Sweet Release 

Singer/songwriter Jenn Adams joins good company with her new CD

Jenn Adams is having a party on Friday night, and everyone who knows about it is invited. Well, it’s more of a celebration than a party—a concert, actually, performed by Adams in connection with the release of her stunning second album, In the Pool. A CD release party, I guess you’d call it, although that phrase has always puzzled me—like, where do the CDs go after they release them?

Anyway, if you have any appreciation of great singer/songwriters and you don’t know who Jenn Adams is, well then, it would behoove you to park your butt in a seat at the Masquer Theater on Friday and find out. She is that good, and she lives in Stevensville, no less—talent always holds an extra shine when it’s local, does it not? Sheesh, as if me and you living here in Missoula had anything to do with vocal cords that spin sheer gold in a town 30 miles south of here.

It’s the voice that will get you first. It’s a spotless voice, as clear as a cloudless sky, capable of power and beauty and as fragile as an eggshell, sometimes all at once. And once the voice has lodged itself in the whoa! section of your brain, the quality of the songs themselves becomes apparent. Ten of the 12 cuts on In the Pool are original tunes, and they range from bluesy, harmonica-driven stomps to accordion-and-keyboard laments to spare testimonies riding the crest of that voice.

As far as production and musicianship go, In the Pool is about as far from the early-career/unknown-artist standard of crudity as possible. Produced by Nashville craftsman Frosty Horton (a fellow troubadour of Adams’ slipped him a copy of her demo tape) and populated by an incredibly talented crew of Music City studio musicians (alumni of bands belonging to Bonnie Raitt, Sam Bush and the Dixie Chicks, among others), the album rings and shimmers with clean melodies and meticulously assembled harmonies.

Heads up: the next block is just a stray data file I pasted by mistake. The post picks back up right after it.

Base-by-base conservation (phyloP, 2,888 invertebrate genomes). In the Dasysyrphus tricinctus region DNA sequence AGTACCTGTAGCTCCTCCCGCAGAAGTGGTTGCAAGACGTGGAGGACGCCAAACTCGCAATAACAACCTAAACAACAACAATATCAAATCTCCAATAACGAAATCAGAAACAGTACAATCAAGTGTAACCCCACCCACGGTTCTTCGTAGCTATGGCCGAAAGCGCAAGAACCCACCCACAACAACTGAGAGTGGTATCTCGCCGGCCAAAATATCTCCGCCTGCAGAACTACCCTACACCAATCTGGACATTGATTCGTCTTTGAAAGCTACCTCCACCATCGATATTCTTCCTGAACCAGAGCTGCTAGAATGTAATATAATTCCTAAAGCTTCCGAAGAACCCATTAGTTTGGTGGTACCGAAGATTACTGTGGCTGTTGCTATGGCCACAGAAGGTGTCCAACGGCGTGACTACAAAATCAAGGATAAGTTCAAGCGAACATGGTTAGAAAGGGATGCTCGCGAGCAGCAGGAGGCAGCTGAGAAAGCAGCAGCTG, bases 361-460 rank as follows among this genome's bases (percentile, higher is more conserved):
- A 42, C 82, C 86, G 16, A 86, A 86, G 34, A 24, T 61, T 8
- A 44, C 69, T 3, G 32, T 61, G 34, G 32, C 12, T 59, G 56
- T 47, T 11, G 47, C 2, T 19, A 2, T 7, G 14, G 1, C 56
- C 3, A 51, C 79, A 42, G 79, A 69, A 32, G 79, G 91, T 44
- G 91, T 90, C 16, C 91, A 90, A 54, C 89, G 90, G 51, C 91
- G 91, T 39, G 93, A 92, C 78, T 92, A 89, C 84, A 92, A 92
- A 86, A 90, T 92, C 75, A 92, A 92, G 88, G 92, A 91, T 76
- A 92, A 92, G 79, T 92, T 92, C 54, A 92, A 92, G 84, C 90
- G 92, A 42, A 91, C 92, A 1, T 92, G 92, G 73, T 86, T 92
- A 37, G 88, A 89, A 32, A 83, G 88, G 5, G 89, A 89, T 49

“They just blew my mind,” says Adams of her backups. “Frosty would describe a sound or a feel that he had in mind with one of my songs, or even a melody line that he would sing, and they would go through it once or twice. Frosty would say ‘That’s it!’ and we’d sit down to record it. Unbelievable.”

“1846” is a prime example of the disparate elements brought to union on the album. A frontier lament, “1846” is a thunderstorm of a song, a deep rolling bass line shot through with flashes of searing guitar and teased, strangely enough, by a muted trumpet that prevents the song from dissolving into complete chaos. “When Frosty first said, ‘I hear a trumpet in some of these songs,’” says Adams, “I thought ‘What?!’ but it turned out beautifully. He can take a song and use it like a palate—he can fill it up without overcrowding it.”

The album ends with a couple of cover songs, “All Along the Watchtower” (it takes metaphorical cojones to tackle a Dylan tune covered by nearly every bar band in existence, but this version is a fresh read—a sustained, tension-filled, mid-tempo groove until the final, explosive instrumental jam) and a gorgeous, lilting version of Julie Miller’s “Speed of Light,” of which Adams says, “What an incredible song—I wish I had written it. She’s a hell of a songwriter.”

And with In the Pool, she’s in good company.
Jenn Adams will perform a free concert at the Masquer Theater at 8 p.m. on Friday night. Admission is FREE. Check out www.jennadams.com for more details or call the Masquer Theatre box office at 243-4581.

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